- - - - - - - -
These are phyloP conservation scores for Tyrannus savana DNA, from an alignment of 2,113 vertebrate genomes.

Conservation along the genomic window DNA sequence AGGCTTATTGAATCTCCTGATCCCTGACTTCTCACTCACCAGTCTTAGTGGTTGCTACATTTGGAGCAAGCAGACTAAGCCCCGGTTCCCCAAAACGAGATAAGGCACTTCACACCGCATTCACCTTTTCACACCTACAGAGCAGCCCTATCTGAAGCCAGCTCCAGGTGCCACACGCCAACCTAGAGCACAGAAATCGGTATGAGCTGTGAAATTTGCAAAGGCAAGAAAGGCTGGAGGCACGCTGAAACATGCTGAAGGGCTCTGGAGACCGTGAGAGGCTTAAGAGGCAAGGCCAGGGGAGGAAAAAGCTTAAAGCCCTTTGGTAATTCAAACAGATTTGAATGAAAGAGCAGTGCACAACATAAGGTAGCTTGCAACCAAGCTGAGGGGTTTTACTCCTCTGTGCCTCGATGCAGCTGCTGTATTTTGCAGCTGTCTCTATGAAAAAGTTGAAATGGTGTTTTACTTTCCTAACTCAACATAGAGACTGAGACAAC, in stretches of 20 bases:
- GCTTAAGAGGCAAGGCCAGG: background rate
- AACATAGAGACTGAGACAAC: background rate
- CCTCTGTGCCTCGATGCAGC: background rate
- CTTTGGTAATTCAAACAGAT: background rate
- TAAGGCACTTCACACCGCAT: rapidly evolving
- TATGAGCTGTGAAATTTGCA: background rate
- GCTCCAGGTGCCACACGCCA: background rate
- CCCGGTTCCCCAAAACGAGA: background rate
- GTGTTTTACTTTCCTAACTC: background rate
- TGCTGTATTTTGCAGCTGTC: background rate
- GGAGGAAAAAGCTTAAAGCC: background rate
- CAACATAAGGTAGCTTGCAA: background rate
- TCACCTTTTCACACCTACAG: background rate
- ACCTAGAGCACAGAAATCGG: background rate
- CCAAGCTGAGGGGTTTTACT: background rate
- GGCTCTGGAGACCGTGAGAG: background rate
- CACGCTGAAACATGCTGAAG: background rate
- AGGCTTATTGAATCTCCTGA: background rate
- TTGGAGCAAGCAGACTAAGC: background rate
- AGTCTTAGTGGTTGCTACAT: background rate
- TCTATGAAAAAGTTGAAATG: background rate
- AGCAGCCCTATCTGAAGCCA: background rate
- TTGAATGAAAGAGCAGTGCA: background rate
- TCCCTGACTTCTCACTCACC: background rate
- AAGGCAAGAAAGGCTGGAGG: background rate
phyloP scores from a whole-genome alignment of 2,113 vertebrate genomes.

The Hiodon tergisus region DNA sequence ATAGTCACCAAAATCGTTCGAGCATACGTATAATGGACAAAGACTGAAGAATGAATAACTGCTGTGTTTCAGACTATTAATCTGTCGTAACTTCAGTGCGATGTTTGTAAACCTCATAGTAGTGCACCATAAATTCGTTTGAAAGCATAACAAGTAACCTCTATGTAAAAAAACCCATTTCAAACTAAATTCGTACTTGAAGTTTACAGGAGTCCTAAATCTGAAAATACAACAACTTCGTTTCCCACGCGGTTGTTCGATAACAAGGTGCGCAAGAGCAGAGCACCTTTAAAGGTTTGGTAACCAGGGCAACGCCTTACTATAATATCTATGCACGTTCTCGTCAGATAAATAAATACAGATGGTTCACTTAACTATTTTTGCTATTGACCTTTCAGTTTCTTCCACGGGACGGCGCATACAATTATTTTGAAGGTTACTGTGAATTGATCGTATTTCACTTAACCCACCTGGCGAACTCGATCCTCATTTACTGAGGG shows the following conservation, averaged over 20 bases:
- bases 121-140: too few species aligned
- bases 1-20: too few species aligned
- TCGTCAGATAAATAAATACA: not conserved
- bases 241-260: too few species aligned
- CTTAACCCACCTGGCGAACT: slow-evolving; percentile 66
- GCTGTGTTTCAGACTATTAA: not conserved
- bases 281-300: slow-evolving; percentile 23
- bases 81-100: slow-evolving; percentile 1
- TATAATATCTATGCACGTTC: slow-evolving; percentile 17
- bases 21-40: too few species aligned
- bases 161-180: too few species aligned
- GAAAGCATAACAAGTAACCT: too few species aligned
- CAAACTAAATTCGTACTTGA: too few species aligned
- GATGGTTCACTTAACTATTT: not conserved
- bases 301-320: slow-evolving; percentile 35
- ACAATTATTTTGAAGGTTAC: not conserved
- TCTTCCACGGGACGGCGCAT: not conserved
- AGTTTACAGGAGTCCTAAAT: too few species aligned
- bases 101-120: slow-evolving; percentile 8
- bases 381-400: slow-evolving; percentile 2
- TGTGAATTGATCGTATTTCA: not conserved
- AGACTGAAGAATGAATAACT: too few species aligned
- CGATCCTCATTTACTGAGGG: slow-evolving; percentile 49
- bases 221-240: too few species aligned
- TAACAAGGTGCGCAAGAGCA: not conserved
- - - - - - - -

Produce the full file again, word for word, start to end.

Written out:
These are phyloP conservation scores for Tyrannus savana DNA, from an alignment of 2,113 vertebrate genomes.

Conservation along the genomic window DNA sequence AGGCTTATTGAATCTCCTGATCCCTGACTTCTCACTCACCAGTCTTAGTGGTTGCTACATTTGGAGCAAGCAGACTAAGCCCCGGTTCCCCAAAACGAGATAAGGCACTTCACACCGCATTCACCTTTTCACACCTACAGAGCAGCCCTATCTGAAGCCAGCTCCAGGTGCCACACGCCAACCTAGAGCACAGAAATCGGTATGAGCTGTGAAATTTGCAAAGGCAAGAAAGGCTGGAGGCACGCTGAAACATGCTGAAGGGCTCTGGAGACCGTGAGAGGCTTAAGAGGCAAGGCCAGGGGAGGAAAAAGCTTAAAGCCCTTTGGTAATTCAAACAGATTTGAATGAAAGAGCAGTGCACAACATAAGGTAGCTTGCAACCAAGCTGAGGGGTTTTACTCCTCTGTGCCTCGATGCAGCTGCTGTATTTTGCAGCTGTCTCTATGAAAAAGTTGAAATGGTGTTTTACTTTCCTAACTCAACATAGAGACTGAGACAAC, in stretches of 20 bases:
- GCTTAAGAGGCAAGGCCAGG: background rate
- AACATAGAGACTGAGACAAC: background rate
- CCTCTGTGCCTCGATGCAGC: background rate
- CTTTGGTAATTCAAACAGAT: background rate
- TAAGGCACTTCACACCGCAT: rapidly evolving
- TATGAGCTGTGAAATTTGCA: background rate
- GCTCCAGGTGCCACACGCCA: background rate
- CCCGGTTCCCCAAAACGAGA: background rate
- GTGTTTTACTTTCCTAACTC: background rate
- TGCTGTATTTTGCAGCTGTC: background rate
- GGAGGAAAAAGCTTAAAGCC: background rate
- CAACATAAGGTAGCTTGCAA: background rate
- TCACCTTTTCACACCTACAG: background rate
- ACCTAGAGCACAGAAATCGG: background rate
- CCAAGCTGAGGGGTTTTACT: background rate
- GGCTCTGGAGACCGTGAGAG: background rate
- CACGCTGAAACATGCTGAAG: background rate
- AGGCTTATTGAATCTCCTGA: background rate
- TTGGAGCAAGCAGACTAAGC: background rate
- AGTCTTAGTGGTTGCTACAT: background rate
- TCTATGAAAAAGTTGAAATG: background rate
- AGCAGCCCTATCTGAAGCCA: background rate
- TTGAATGAAAGAGCAGTGCA: background rate
- TCCCTGACTTCTCACTCACC: background rate
- AAGGCAAGAAAGGCTGGAGG: background rate
phyloP scores from a whole-genome alignment of 2,113 vertebrate genomes.

The Hiodon tergisus region DNA sequence ATAGTCACCAAAATCGTTCGAGCATACGTATAATGGACAAAGACTGAAGAATGAATAACTGCTGTGTTTCAGACTATTAATCTGTCGTAACTTCAGTGCGATGTTTGTAAACCTCATAGTAGTGCACCATAAATTCGTTTGAAAGCATAACAAGTAACCTCTATGTAAAAAAACCCATTTCAAACTAAATTCGTACTTGAAGTTTACAGGAGTCCTAAATCTGAAAATACAACAACTTCGTTTCCCACGCGGTTGTTCGATAACAAGGTGCGCAAGAGCAGAGCACCTTTAAAGGTTTGGTAACCAGGGCAACGCCTTACTATAATATCTATGCACGTTCTCGTCAGATAAATAAATACAGATGGTTCACTTAACTATTTTTGCTATTGACCTTTCAGTTTCTTCCACGGGACGGCGCATACAATTATTTTGAAGGTTACTGTGAATTGATCGTATTTCACTTAACCCACCTGGCGAACTCGATCCTCATTTACTGAGGG shows the following conservation, averaged over 20 bases:
- bases 121-140: too few species aligned
- bases 1-20: too few species aligned
- TCGTCAGATAAATAAATACA: not conserved
- bases 241-260: too few species aligned
- CTTAACCCACCTGGCGAACT: slow-evolving; percentile 66
- GCTGTGTTTCAGACTATTAA: not conserved
- bases 281-300: slow-evolving; percentile 23
- bases 81-100: slow-evolving; percentile 1
- TATAATATCTATGCACGTTC: slow-evolving; percentile 17
- bases 21-40: too few species aligned
- bases 161-180: too few species aligned
- GAAAGCATAACAAGTAACCT: too few species aligned
- CAAACTAAATTCGTACTTGA: too few species aligned
- GATGGTTCACTTAACTATTT: not conserved
- bases 301-320: slow-evolving; percentile 35
- ACAATTATTTTGAAGGTTAC: not conserved
- TCTTCCACGGGACGGCGCAT: not conserved
- AGTTTACAGGAGTCCTAAAT: too few species aligned
- bases 101-120: slow-evolving; percentile 8
- bases 381-400: slow-evolving; percentile 2
- TGTGAATTGATCGTATTTCA: not conserved
- AGACTGAAGAATGAATAACT: too few species aligned
- CGATCCTCATTTACTGAGGG: slow-evolving; percentile 49
- bases 221-240: too few species aligned
- TAACAAGGTGCGCAAGAGCA: not conserved